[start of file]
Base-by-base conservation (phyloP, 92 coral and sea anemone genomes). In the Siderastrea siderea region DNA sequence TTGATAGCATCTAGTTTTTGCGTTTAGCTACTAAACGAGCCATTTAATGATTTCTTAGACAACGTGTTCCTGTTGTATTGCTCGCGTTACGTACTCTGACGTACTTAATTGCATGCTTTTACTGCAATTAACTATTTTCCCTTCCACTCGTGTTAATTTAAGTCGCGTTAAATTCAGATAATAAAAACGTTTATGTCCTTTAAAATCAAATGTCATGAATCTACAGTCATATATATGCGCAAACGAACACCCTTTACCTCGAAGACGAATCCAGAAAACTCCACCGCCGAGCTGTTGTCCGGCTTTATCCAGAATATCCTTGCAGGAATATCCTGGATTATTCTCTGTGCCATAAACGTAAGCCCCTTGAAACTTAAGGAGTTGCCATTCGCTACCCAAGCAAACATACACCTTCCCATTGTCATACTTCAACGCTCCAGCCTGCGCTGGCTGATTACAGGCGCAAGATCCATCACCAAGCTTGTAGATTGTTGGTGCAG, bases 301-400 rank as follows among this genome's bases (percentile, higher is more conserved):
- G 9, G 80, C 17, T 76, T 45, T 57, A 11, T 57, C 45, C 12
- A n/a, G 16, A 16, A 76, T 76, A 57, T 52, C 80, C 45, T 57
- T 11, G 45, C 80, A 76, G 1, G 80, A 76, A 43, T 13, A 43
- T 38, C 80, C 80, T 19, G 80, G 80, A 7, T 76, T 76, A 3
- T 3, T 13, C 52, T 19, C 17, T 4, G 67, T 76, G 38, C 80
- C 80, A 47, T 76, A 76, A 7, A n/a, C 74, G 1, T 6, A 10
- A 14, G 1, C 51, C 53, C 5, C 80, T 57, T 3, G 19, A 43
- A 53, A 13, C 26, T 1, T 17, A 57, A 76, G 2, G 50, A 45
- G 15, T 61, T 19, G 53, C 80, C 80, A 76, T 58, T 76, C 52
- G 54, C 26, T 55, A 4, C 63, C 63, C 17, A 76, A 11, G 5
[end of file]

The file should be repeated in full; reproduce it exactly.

Base-by-base conservation (phyloP, 92 coral and sea anemone genomes). In the Siderastrea siderea region DNA sequence TTGATAGCATCTAGTTTTTGCGTTTAGCTACTAAACGAGCCATTTAATGATTTCTTAGACAACGTGTTCCTGTTGTATTGCTCGCGTTACGTACTCTGACGTACTTAATTGCATGCTTTTACTGCAATTAACTATTTTCCCTTCCACTCGTGTTAATTTAAGTCGCGTTAAATTCAGATAATAAAAACGTTTATGTCCTTTAAAATCAAATGTCATGAATCTACAGTCATATATATGCGCAAACGAACACCCTTTACCTCGAAGACGAATCCAGAAAACTCCACCGCCGAGCTGTTGTCCGGCTTTATCCAGAATATCCTTGCAGGAATATCCTGGATTATTCTCTGTGCCATAAACGTAAGCCCCTTGAAACTTAAGGAGTTGCCATTCGCTACCCAAGCAAACATACACCTTCCCATTGTCATACTTCAACGCTCCAGCCTGCGCTGGCTGATTACAGGCGCAAGATCCATCACCAAGCTTGTAGATTGTTGGTGCAG, bases 301-400 rank as follows among this genome's bases (percentile, higher is more conserved):
- G 9, G 80, C 17, T 76, T 45, T 57, A 11, T 57, C 45, C 12
- A n/a, G 16, A 16, A 76, T 76, A 57, T 52, C 80, C 45, T 57
- T 11, G 45, C 80, A 76, G 1, G 80, A 76, A 43, T 13, A 43
- T 38, C 80, C 80, T 19, G 80, G 80, A 7, T 76, T 76, A 3
- T 3, T 13, C 52, T 19, C 17, T 4, G 67, T 76, G 38, C 80
- C 80, A 47, T 76, A 76, A 7, A n/a, C 74, G 1, T 6, A 10
- A 14, G 1, C 51, C 53, C 5, C 80, T 57, T 3, G 19, A 43
- A 53, A 13, C 26, T 1, T 17, A 57, A 76, G 2, G 50, A 45
- G 15, T 61, T 19, G 53, C 80, C 80, A 76, T 58, T 76, C 52
- G 54, C 26, T 55, A 4, C 63, C 63, C 17, A 76, A 11, G 5